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Are there any standard solutions to rebooting an encrypted system remotely without requiring a password on the next boot?

The system in question is an Ubuntu encrypted with LUKS root partition and an unencrypted boot partition.

The only way I can imagine is to add a randomly generated second key that is based on a file resting on the boot partition and removing it with a start script on system boot.

Would the above approach work? Or is there a default option that does not require a manual approach?

The only security implication I can think of is that in case the system does fail the boot before starting the first services.

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You could setup an initrd with a minimal sshd in it (dropbear comes to mind), and then connect to it and input the password manually. Or you could look into Mandos. Keep in mind that if someone has physical access to your server, and can replace the boot code without you noticing, then you are game over no matter what

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I like the SSH solution, although that probably requires a lot of tinkering. Mandos is not an option for my setup, since I just have one machine at home. However, I'm not home most of the time and updates, etc. (i.e. me screwing things up =) require a restart at those times as well. –  Elmar Weber Jun 14 '12 at 11:51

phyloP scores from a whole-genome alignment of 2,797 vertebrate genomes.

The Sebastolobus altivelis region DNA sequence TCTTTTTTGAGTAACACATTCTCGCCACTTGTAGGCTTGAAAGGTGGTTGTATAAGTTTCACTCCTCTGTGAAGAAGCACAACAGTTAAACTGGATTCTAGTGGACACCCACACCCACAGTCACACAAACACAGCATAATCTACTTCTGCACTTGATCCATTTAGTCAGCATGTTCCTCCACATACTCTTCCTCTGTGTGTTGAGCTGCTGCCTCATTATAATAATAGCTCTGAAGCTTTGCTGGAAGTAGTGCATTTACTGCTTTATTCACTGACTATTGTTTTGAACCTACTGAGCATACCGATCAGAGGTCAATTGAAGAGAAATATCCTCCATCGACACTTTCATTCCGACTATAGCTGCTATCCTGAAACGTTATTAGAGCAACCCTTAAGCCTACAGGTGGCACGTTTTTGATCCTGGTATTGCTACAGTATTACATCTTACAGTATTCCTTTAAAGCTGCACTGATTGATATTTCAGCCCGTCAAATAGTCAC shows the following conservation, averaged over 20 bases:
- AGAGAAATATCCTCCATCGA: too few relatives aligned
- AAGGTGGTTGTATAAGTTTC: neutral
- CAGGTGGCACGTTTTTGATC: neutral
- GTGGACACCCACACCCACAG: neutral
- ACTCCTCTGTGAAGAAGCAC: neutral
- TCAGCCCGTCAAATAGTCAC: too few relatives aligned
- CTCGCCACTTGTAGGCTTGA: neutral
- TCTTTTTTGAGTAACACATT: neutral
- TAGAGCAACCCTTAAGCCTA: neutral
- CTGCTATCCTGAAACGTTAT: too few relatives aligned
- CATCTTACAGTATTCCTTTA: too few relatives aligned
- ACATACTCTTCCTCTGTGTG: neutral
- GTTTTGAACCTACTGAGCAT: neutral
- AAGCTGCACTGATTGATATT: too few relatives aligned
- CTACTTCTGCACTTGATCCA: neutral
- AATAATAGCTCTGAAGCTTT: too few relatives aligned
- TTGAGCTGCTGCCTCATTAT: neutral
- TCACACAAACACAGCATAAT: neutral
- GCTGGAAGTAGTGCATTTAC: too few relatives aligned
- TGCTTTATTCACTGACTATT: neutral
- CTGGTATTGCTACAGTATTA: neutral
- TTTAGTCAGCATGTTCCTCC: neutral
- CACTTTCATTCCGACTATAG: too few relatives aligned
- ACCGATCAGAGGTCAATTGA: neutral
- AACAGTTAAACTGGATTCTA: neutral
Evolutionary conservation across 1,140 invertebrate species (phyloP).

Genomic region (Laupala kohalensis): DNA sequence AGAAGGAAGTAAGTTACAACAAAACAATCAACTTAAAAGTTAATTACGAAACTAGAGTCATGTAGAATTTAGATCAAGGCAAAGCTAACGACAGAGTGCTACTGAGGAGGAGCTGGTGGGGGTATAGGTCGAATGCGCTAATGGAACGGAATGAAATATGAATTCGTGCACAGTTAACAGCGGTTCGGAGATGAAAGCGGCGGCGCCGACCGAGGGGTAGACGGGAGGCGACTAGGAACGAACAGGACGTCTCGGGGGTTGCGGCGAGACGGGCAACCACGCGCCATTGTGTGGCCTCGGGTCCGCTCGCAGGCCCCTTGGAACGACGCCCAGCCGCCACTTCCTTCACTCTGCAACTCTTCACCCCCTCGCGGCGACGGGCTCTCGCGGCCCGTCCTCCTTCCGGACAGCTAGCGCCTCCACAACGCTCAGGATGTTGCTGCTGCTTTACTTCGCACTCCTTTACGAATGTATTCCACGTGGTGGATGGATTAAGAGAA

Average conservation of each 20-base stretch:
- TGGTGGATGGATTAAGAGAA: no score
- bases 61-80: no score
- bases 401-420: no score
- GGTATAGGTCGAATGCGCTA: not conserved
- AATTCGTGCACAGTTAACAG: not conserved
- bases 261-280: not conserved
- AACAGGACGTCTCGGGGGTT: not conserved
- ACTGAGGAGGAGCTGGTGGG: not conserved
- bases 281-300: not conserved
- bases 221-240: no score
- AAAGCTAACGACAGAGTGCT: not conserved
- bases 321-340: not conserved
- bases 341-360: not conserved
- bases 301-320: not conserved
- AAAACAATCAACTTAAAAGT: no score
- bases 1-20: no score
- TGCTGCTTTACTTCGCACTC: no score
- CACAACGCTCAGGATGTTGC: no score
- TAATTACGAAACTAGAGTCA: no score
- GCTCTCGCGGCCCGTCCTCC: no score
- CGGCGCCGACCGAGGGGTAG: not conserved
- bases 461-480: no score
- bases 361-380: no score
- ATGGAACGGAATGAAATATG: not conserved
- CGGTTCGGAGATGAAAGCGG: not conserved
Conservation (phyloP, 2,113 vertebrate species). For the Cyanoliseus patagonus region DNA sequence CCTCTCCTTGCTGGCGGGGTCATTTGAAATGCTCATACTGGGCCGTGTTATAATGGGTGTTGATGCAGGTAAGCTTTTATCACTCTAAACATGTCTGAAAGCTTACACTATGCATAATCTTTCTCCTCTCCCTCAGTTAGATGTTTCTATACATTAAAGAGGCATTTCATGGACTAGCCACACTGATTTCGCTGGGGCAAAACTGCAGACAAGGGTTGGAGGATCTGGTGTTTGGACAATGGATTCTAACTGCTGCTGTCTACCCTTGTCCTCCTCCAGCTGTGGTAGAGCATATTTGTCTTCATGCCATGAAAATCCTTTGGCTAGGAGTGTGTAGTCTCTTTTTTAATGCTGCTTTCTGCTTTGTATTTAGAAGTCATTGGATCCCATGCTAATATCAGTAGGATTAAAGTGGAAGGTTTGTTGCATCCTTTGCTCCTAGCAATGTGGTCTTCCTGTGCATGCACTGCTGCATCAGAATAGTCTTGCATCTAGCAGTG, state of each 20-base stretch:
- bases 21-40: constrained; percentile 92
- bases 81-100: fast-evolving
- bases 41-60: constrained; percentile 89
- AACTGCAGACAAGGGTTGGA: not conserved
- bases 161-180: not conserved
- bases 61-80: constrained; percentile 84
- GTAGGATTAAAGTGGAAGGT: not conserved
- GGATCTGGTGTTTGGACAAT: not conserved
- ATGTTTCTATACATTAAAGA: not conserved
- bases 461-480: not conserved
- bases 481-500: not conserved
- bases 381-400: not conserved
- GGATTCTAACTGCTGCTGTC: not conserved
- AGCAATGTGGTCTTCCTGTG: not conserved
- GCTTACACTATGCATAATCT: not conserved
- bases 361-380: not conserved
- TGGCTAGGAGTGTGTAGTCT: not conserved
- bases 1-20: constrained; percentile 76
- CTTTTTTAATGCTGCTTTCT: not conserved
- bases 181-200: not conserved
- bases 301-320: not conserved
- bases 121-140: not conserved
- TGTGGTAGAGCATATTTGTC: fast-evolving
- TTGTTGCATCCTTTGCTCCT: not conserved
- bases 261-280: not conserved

Ah, look here, adding ssh to my queries I'm getting results of people having the same problem: howtoforge.com/… –  Elmar Weber Jun 14 '12 at 11:53
    
That howto also kindly explains the two main possible attacks. Looking at the comments it looks like Ubuntu does something like that by default since 10.04? –  miniBill Jun 14 '12 at 15:04
    
Yes, Ubuntu 11 + 12 has most of the stuff integrated, I just tried it successfully with the following instructions: thomas-krenn.com/de/wiki/… They are in German but should be understandable with Google Translate or sth. like that. The described problems and bugs in the scripts also apply to the newest (12) Ubuntu version. –  Elmar Weber Jul 5 '12 at 0:13

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